• Cold: It is usually during the winter months when the rivers are more susceptible to flooding, and when the conditions are also likely to be much colder than in the summer. Whilst the water is rarely warm in the UK, the air in the summer is much warmer, and the sun is often out. In the winter, you can get cold very quickly if you get wet, especially if your equipment is not great. When the rivers are swollen, the chances of you getting wet increases, and when that happens, any wind will rapidly lead to you getting cold, especially if you are paddling a SUP or SOT as you are much more exposed to the elements on these craft. Wind Chill can be a significant factor in the winter – Waterproof layers on top of wetsuits can make a significant difference to how warm you keep.
  • Water Level Change: River water levels are dynamic – they rise and fall. There can be a significant lag between when it is raining and when the water levels rise/fall. So, even days after heavy rain, the water levels can still be rising. Also, the Environment Agency control the locks and weirs to manage the release of the water. This is done to reduce flooding, not for the benefit of paddlers, and when they change the settings, this can lead to rapid river level changes, there may be bridges you wont be able to get under.

Rushes Weir - Low Water - Reasonably Safe

Rushes Weir - Low Water - Reasonably Safe

Rushes Weir - High Water - Unsafe

Rushes Weir - High Water - Unsafe

  • Sewage Discharge: When there is a lot of rain, the sewage treatment works can become overloaded, leading to sewage discharge into the rivers.

The simple rule of thumb is “If in doubt, don’t”. This year alone there has already been several near misses. If you want to paddle on rivers that are flowing fast, then you need to get some training first, and you should paddle in a group with experienced paddlers who carry appropriate rescue equipment (e.g. rescue knife, rescue saw, throw line, pin kit, first aid kit, emergency shelter etc.)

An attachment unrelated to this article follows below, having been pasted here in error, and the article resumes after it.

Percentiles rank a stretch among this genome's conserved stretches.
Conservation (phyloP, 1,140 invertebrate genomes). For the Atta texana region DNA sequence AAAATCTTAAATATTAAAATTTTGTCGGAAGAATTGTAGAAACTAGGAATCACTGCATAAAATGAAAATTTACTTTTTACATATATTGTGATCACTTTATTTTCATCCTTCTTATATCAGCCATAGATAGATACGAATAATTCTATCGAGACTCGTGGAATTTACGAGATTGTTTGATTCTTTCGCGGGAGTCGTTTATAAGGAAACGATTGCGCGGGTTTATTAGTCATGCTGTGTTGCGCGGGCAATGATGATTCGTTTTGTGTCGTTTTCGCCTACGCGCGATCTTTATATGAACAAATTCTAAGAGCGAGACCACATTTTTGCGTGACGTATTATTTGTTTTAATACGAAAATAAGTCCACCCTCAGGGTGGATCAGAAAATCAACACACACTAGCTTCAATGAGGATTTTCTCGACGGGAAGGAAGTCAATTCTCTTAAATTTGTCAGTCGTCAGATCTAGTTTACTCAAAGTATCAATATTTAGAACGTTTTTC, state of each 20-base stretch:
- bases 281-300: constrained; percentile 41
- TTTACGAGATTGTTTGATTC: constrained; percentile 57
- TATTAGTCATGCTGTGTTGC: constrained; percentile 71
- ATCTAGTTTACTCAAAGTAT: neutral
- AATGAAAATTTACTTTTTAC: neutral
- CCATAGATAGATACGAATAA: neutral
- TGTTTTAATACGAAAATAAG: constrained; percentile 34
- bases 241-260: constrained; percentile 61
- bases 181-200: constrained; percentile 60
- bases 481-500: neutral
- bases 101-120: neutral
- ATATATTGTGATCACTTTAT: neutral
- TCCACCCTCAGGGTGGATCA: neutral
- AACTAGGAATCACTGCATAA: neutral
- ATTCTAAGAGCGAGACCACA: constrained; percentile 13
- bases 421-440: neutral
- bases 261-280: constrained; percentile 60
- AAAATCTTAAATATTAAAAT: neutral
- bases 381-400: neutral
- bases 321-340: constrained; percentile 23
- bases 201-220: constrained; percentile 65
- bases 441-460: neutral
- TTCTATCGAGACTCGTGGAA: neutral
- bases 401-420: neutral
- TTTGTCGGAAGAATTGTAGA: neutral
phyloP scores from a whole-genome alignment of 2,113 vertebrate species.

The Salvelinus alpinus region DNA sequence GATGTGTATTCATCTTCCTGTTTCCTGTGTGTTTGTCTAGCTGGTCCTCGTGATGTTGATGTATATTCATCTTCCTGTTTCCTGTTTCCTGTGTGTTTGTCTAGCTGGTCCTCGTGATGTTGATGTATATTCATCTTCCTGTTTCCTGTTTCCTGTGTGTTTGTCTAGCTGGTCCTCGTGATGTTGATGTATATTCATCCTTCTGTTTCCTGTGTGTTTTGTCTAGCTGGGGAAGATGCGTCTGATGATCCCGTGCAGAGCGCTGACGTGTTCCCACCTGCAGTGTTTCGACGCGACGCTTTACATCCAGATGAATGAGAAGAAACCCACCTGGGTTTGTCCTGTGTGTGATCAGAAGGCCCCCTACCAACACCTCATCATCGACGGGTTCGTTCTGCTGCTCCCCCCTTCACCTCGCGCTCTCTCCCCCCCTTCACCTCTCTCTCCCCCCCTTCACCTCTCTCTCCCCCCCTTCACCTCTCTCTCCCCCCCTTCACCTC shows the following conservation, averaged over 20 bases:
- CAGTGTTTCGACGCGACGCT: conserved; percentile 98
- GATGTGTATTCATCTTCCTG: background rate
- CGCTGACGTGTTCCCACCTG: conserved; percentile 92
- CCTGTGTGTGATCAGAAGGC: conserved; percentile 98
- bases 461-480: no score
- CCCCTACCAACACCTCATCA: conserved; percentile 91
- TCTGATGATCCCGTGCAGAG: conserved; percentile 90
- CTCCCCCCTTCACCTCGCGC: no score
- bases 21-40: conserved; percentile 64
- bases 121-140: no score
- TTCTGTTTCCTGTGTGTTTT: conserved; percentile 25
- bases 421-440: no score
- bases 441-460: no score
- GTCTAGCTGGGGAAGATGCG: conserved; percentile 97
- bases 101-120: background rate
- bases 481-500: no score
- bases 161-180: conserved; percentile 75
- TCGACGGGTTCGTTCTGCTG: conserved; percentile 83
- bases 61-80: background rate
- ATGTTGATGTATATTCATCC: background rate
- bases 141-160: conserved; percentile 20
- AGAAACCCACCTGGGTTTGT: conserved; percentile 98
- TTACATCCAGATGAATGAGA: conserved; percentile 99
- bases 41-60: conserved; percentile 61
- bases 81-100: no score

• Can you control your passage? You should be able to control your passage down the river, in the current that is there. You should always be able to get yourself to a place of safety (e.g. the bank) within the distance you can see. If your sight lines are reduced, then stop and check before continuing.
  • Have you got the Skills? You should understand the likely challenges you will meet, and understand what to do if you come across them. e.g. If you get washed onto a rock/tree what do you do? Can you paddle backwards against the current?
  • Does your Group have enough Experience? There is no substitute for paddling with people who are experienced and able to put a safe operating procedure around your activity. Local clubs are very good at providing this training and practice.
  • Labelling Kit: Please ensure your kit is labelled with you name and contact details, so if a paddle or boat are lost, the emergency services can identify you and ensure you are safe.
  • Group Sizes: As a general rule paddlers in challenging conditions work in groups of 3 or more. Clearly the definition of challenging is different depending on the individual’s skills, experience and training. Paddling in groups is not always permissible during Covid restrictions.

Paddling swollen rivers may seem like a bit of an adventure, but it is a serious business. Coaches and Leaders train for many years to build their experience and skills so they can lead in these hazardous environments. Do not underestimate the challenge or the risks involved. Every year there are near misses and in some sad cases, worse.

Above all, keep safe. If in doubt, find a group that has training and experience of leading on rivers. The appropriate British Canoeing qualifications for a leader would be a “British Canoeing Coach” (specific to moderate environments) or a “British Canoeing Moderate Water Leader”.

Swollen rivers are much more challenging than in their normal, summer levels. Weirs that you can slide down and swim in the summer can become death traps as the levels rise, which has sadly caught out even top white water paddlers. In the end, its important to carry out a dynamic risk assessment when looking at the river. The test of a good leader is having the courage to say to the group not today - we need to find somewhere else or paddle another day

When the Rivers are Full of Water